We are introducing Dr. Ava Kamenshchik, a board-certified orthodontist in New York. She will be sharing her experience for new dental practice owners and providing tips she learned along the way.
1. How can I get new patients in the door quickly?
Tap into your existing patients, they are your real practice ambassadors. Don't forget social media and ad campaigns from Facebook, Instagram, and other social media platforms. You should be tracking where your existing patients came from (referrals, internet, advertisements) and be able to use that to work out your best return on investment.
2. How do I hire a team to help support my goals?
Attitude is EVERYTHING! Hire for attitude, not experience. You need to have a shared vision and shared responsibility with your staff. They should be incentivized to share your success. Once they have a stake in the game, you will see a difference in their actions.
3. Should I maintain an associate position while starting my new practice?
While you don't want to spread yourself too thin, there's a lot to learn about practicing in the real world. Maintaining an associateship can afford you the opportunity to see different ways to practice clinically and to operate as a business owner. You can see what systems you want to implement into your own practice and how you can improve them. It may take some time to find your balance between being an employee and an employer. If you start to see your own practice suffer, you may want to consider cutting back hours as an associate.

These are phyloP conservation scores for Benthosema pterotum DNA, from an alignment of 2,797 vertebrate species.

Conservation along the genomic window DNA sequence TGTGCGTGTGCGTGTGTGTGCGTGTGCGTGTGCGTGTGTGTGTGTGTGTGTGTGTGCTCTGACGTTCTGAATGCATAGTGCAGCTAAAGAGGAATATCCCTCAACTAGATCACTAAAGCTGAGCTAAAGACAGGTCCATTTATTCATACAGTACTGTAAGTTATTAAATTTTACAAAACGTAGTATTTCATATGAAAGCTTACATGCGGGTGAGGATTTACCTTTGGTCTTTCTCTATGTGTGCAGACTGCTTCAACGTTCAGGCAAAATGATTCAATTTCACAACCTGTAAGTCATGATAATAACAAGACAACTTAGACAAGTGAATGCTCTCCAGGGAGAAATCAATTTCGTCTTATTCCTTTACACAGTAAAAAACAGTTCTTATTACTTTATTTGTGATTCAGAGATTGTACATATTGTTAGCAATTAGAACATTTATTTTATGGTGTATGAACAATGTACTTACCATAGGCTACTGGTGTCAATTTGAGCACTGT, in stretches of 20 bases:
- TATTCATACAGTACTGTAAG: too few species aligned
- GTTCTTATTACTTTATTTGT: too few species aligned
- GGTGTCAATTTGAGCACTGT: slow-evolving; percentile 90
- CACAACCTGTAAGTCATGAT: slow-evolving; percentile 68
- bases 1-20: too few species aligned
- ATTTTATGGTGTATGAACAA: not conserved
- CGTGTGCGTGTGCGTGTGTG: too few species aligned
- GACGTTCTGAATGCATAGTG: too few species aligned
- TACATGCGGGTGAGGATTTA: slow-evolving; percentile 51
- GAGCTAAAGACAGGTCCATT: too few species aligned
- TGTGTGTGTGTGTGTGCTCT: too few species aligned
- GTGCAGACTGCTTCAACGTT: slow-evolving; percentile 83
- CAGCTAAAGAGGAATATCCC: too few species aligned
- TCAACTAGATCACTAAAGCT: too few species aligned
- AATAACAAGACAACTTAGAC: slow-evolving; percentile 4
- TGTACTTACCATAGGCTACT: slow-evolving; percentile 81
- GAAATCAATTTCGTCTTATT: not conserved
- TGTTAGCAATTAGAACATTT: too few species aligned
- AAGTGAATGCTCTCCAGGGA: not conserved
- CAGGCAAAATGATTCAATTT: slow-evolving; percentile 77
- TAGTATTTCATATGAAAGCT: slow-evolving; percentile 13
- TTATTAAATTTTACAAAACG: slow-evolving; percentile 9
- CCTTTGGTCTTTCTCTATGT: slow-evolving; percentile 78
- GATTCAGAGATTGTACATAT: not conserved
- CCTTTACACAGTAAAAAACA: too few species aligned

4. How do you think COVID-19 will affect future new offices?
The dental community has been tremendously affected by COVID-19. Although infection control has been integral in the safe practice of dentistry, we are now forced to rethink our new office designs and operations. This includes clinical treatment rooms, waiting areas, staff break areas, incorporating cash-less payment systems, virtual patient check ins, and other precautionary tactics. Private treatment rooms are now preferred to an "open bay" concept in many instances. The concern over the use of aerosol emitting procedures would warrant the need for new offices to be designed with an increased distance between patients. In addition, the waiting areas may need to be reconfigured to enable physical distancing. Ventilation is another aspect of office design that may need to be engineered properly.
5. What is the best way to secure funding for a new office?
First and foremost, take a look at your own financial fitness. Once you have established the desire to secure outside funding for your new venture, do your research! Local banks may end up providing you with the best rates. You may also consider forming a partnership and pooling your financial resources. Don't be afraid to ask your professional colleagues about their experiences as well. Talking candidly with your peers can help save you a lot in the long run.
Thank you Dr. Kamenshchik for sharing your tips with us! If you would like to share your experience, comment below!
By Dr. Anand, DDS | firstname.lastname@example.org